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FEMA: Trailer Demand Outstripped Supply

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October 31, 2005 by   Leave a Comment

Residents of New Orleans and nearby areas clobbered by Hurricane Katrina continue to clamor for temporary trailers to ease a housing crunch. But, according to a report in the Times Picayune, industry experts say the official claim that units are coming soon is a pipe dream.
“I feel for these people who’ve lost homes and think the posse is coming because it’s not, not like they think it is,” said Mike Fulmer, owner of Berryland in Hammond, Louisiana’s largest trailer and recreation vehicle dealership. “It won’t happen because the supply just isn’t there.”  
Coast Guard Vice Admiral Thad Allen, who heads the federal relief effort, acknowledged last week that demand has far outstripped the supply of trailers that the Federal Emergency Management Agency (FEMA) hopes to make available to residents, either at scattered sites or in larger clusters. But additional deliveries may arrive by mid-December, Allen said.
“We’ve got a massive order in the pipeline,” he said, putting the number at 120,000. “We’re looking for ways to meet demand, but the mere production of them takes awhile.”
FEMA has more trailers on order just for the hurricane zone than manufacturers are accustomed to cranking out for the national travel trailer market in an entire year, industry statistics show. The stuffed production pipeline is one reason trailers have become a contentious issue among federal, state and local officials.
Louisiana Gov. Kathleen Blanco’s staff remains miffed that FEMA has failed to expedite the process or focus its buying power in-state. Residents bemoan the slow pace of getting city services back on line, a problem partly linked to lack of housing for workers. And all sides seem exasperated with FEMA. As the matter drags on, washed out citizens remain in limbo.
The lack of housing, according to residents and officials, marks the highest short-term hurdle before reconstruction can begin in earnest. And while the hopes of some may be high, the statistics underlying the travel trailer market are grim.
Annually, the industry manufactures roughly 144,000 travel trailers, according to numbers provided by Fulmer and confirmed by spokesmen from two manufacturers. Of that amount, only 60%, or 86,400 units, meet FEMA’s specifications. The specs call for 30-foot trailers with a “bunkhouse construction” that will sleep several people, along with amenities such as a bathroom, shower and kitchen, Fulmer said, and the agency will not pay more than $20,000 per unit.
“FEMA is going to have to relax the specs a bit,” he predicted. “For instance, there are 26-foot trailers with a pullout that would be perfect for a family of three.”
Unfortunately, even the figures surrounding the units on order are misleading, because travel trailer manufacturers generally don’t build on spec. Supply is roughly equivalent to demand and all manufacturers attempt to work at full capacity. That kind of connection between manufacturer and buyer means there are neither stockpiles of inventory nor idle production time.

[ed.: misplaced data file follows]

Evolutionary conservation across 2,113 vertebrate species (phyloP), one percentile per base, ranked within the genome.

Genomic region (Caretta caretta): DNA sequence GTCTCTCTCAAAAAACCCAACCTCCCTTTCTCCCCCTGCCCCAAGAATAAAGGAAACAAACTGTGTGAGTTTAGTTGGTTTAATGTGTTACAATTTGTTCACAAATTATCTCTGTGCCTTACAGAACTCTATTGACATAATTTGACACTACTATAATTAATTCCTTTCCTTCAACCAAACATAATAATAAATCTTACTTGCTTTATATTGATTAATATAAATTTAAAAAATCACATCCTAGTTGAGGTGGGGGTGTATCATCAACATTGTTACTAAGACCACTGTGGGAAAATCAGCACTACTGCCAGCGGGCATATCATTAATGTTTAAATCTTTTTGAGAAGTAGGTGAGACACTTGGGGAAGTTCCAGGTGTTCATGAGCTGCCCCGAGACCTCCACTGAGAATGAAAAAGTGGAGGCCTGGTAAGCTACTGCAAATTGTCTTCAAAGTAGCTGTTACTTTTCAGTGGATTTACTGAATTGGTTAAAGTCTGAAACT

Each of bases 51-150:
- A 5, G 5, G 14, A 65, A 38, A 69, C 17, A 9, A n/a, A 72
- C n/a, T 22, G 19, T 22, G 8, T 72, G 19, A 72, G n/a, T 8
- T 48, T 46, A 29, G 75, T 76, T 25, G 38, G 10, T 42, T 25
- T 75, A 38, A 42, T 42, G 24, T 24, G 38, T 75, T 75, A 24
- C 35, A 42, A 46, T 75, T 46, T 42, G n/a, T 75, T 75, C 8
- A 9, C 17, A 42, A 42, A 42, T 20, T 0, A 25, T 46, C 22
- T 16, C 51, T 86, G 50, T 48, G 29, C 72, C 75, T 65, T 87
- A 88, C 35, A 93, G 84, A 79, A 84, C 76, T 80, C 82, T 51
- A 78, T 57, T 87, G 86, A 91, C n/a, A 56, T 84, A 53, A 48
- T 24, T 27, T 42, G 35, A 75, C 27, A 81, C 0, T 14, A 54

“I know we had a lot of regularly scheduled production in the pipeline and we haven’t produced that many FEMA units because we just don’t have the capacity,” said Jeff Rowe, a spokesman with Forest River, the nation’s second largest manufacturer of trailers.
When told FEMA was talking about having 120,000 trailers in hand by December or January, Rowe was skeptical. “That sounds awfully aggressive to me,” he said. “I just can’t see them meeting that number.”
Nevertheless, Rowe said his company would be able to meet its contractual obligation with FEMA and deliver 7,000 to 7,200 units by the end of the year. Fleetwood RV, another big manufacturer, said it is “on schedule” to deliver 7,500 travel trailers by the end of the year. At the end of September, Gulf Stream Coach boasted of having “delivered more than 3,000 travel trailers in less than four weeks to the victims of Hurricane Katrina.”
Despite that ramp-up in manufacturing capacity, the numbers provided show that three of the nation’s major producers so far account for fewer than 25,000 of the 120,000 units Allen wants. And Allen’s figure also encompasses parts of Mississippi and other sections of Louisiana ravaged by Hurricane Rita, meaning the number of units available for the New Orleans area will be even smaller. Statewide, Louisiana needs about 85,000 trailers and 15,000 mobile homes, according to Blanco’s administration.
Fulmer said the numbers speak for themselves. “They’re going to trickle in and it won’t be by Christmas. You’re talking about a year from now,” he said. “When they say 120,000, there is absolutely no way that can happen.”
FEMA contends the deadlines will be met.
“We are going with the vendors’ commitments and we’ll hold them to that,” said James McIntyre, an agency spokesman in Baton Rouge, who fixed the figure of FEMA orders at 125,000 trailers. “They told us they could deliver 500 a day and they are meeting that goal, and as long as that happens we’ll be OK.”
Should the manufacturers falter, FEMA is authorized to buy trailers right off retail lots.

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